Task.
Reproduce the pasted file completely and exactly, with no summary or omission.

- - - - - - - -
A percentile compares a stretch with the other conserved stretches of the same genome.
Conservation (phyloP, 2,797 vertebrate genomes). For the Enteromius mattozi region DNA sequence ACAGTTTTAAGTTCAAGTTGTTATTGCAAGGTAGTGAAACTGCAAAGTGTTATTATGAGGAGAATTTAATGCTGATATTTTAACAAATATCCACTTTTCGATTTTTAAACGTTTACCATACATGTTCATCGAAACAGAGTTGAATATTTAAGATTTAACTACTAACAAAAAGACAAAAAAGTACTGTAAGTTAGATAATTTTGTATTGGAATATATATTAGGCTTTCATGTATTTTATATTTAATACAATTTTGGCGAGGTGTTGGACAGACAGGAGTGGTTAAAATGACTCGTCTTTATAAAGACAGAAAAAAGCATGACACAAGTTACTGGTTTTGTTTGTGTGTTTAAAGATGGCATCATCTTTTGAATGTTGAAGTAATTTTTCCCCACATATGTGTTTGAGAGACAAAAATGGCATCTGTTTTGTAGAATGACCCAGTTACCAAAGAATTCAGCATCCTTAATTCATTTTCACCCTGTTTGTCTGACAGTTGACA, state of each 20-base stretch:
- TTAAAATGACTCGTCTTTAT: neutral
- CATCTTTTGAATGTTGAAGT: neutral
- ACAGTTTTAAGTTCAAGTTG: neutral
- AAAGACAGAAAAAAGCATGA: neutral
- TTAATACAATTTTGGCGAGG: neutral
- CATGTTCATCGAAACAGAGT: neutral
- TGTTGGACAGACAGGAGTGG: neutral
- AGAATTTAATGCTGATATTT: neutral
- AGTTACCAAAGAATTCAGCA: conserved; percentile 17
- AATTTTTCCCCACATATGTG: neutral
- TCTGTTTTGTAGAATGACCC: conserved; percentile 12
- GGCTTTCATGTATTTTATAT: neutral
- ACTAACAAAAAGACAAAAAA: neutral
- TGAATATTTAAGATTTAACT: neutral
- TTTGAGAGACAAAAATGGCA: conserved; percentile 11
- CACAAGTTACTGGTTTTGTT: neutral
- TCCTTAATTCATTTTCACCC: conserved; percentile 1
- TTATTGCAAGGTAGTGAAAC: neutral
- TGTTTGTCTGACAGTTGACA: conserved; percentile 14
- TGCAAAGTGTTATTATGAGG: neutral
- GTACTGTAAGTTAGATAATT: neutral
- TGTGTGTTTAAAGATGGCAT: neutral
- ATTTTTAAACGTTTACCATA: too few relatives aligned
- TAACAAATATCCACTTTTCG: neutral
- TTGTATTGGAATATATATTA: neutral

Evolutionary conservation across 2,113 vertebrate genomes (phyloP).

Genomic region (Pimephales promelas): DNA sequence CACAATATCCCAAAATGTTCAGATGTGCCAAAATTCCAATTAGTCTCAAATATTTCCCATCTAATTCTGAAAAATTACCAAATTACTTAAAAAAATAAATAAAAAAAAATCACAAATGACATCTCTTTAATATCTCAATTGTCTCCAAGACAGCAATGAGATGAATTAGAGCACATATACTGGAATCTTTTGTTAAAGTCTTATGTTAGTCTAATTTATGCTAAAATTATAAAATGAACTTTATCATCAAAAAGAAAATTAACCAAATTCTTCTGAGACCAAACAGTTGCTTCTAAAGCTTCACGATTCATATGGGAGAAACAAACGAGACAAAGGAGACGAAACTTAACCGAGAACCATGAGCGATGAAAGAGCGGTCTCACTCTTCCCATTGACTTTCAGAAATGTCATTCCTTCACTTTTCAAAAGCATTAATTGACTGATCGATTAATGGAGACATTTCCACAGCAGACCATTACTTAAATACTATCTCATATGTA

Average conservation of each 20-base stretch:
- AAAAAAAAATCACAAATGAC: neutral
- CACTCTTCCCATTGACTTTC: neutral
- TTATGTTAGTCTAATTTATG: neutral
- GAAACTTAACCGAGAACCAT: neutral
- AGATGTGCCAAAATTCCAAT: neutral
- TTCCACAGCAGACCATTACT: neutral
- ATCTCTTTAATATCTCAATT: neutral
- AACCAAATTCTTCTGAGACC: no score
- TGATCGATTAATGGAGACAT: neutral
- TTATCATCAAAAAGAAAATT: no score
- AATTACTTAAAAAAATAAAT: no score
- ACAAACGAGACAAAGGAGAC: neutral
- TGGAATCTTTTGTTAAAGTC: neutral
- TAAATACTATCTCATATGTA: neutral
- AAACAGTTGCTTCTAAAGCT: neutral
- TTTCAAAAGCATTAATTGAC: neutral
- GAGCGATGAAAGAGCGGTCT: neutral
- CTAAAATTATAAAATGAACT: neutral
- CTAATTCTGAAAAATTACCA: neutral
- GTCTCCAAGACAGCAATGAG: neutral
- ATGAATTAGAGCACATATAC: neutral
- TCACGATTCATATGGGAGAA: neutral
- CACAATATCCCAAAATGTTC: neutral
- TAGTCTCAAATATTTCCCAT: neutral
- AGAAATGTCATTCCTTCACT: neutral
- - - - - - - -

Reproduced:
A percentile compares a stretch with the other conserved stretches of the same genome.
Conservation (phyloP, 2,797 vertebrate genomes). For the Enteromius mattozi region DNA sequence ACAGTTTTAAGTTCAAGTTGTTATTGCAAGGTAGTGAAACTGCAAAGTGTTATTATGAGGAGAATTTAATGCTGATATTTTAACAAATATCCACTTTTCGATTTTTAAACGTTTACCATACATGTTCATCGAAACAGAGTTGAATATTTAAGATTTAACTACTAACAAAAAGACAAAAAAGTACTGTAAGTTAGATAATTTTGTATTGGAATATATATTAGGCTTTCATGTATTTTATATTTAATACAATTTTGGCGAGGTGTTGGACAGACAGGAGTGGTTAAAATGACTCGTCTTTATAAAGACAGAAAAAAGCATGACACAAGTTACTGGTTTTGTTTGTGTGTTTAAAGATGGCATCATCTTTTGAATGTTGAAGTAATTTTTCCCCACATATGTGTTTGAGAGACAAAAATGGCATCTGTTTTGTAGAATGACCCAGTTACCAAAGAATTCAGCATCCTTAATTCATTTTCACCCTGTTTGTCTGACAGTTGACA, state of each 20-base stretch:
- TTAAAATGACTCGTCTTTAT: neutral
- CATCTTTTGAATGTTGAAGT: neutral
- ACAGTTTTAAGTTCAAGTTG: neutral
- AAAGACAGAAAAAAGCATGA: neutral
- TTAATACAATTTTGGCGAGG: neutral
- CATGTTCATCGAAACAGAGT: neutral
- TGTTGGACAGACAGGAGTGG: neutral
- AGAATTTAATGCTGATATTT: neutral
- AGTTACCAAAGAATTCAGCA: conserved; percentile 17
- AATTTTTCCCCACATATGTG: neutral
- TCTGTTTTGTAGAATGACCC: conserved; percentile 12
- GGCTTTCATGTATTTTATAT: neutral
- ACTAACAAAAAGACAAAAAA: neutral
- TGAATATTTAAGATTTAACT: neutral
- TTTGAGAGACAAAAATGGCA: conserved; percentile 11
- CACAAGTTACTGGTTTTGTT: neutral
- TCCTTAATTCATTTTCACCC: conserved; percentile 1
- TTATTGCAAGGTAGTGAAAC: neutral
- TGTTTGTCTGACAGTTGACA: conserved; percentile 14
- TGCAAAGTGTTATTATGAGG: neutral
- GTACTGTAAGTTAGATAATT: neutral
- TGTGTGTTTAAAGATGGCAT: neutral
- ATTTTTAAACGTTTACCATA: too few relatives aligned
- TAACAAATATCCACTTTTCG: neutral
- TTGTATTGGAATATATATTA: neutral

Evolutionary conservation across 2,113 vertebrate genomes (phyloP).

Genomic region (Pimephales promelas): DNA sequence CACAATATCCCAAAATGTTCAGATGTGCCAAAATTCCAATTAGTCTCAAATATTTCCCATCTAATTCTGAAAAATTACCAAATTACTTAAAAAAATAAATAAAAAAAAATCACAAATGACATCTCTTTAATATCTCAATTGTCTCCAAGACAGCAATGAGATGAATTAGAGCACATATACTGGAATCTTTTGTTAAAGTCTTATGTTAGTCTAATTTATGCTAAAATTATAAAATGAACTTTATCATCAAAAAGAAAATTAACCAAATTCTTCTGAGACCAAACAGTTGCTTCTAAAGCTTCACGATTCATATGGGAGAAACAAACGAGACAAAGGAGACGAAACTTAACCGAGAACCATGAGCGATGAAAGAGCGGTCTCACTCTTCCCATTGACTTTCAGAAATGTCATTCCTTCACTTTTCAAAAGCATTAATTGACTGATCGATTAATGGAGACATTTCCACAGCAGACCATTACTTAAATACTATCTCATATGTA

Average conservation of each 20-base stretch:
- AAAAAAAAATCACAAATGAC: neutral
- CACTCTTCCCATTGACTTTC: neutral
- TTATGTTAGTCTAATTTATG: neutral
- GAAACTTAACCGAGAACCAT: neutral
- AGATGTGCCAAAATTCCAAT: neutral
- TTCCACAGCAGACCATTACT: neutral
- ATCTCTTTAATATCTCAATT: neutral
- AACCAAATTCTTCTGAGACC: no score
- TGATCGATTAATGGAGACAT: neutral
- TTATCATCAAAAAGAAAATT: no score
- AATTACTTAAAAAAATAAAT: no score
- ACAAACGAGACAAAGGAGAC: neutral
- TGGAATCTTTTGTTAAAGTC: neutral
- TAAATACTATCTCATATGTA: neutral
- AAACAGTTGCTTCTAAAGCT: neutral
- TTTCAAAAGCATTAATTGAC: neutral
- GAGCGATGAAAGAGCGGTCT: neutral
- CTAAAATTATAAAATGAACT: neutral
- CTAATTCTGAAAAATTACCA: neutral
- GTCTCCAAGACAGCAATGAG: neutral
- ATGAATTAGAGCACATATAC: neutral
- TCACGATTCATATGGGAGAA: neutral
- CACAATATCCCAAAATGTTC: neutral
- TAGTCTCAAATATTTCCCAT: neutral
- AGAAATGTCATTCCTTCACT: neutral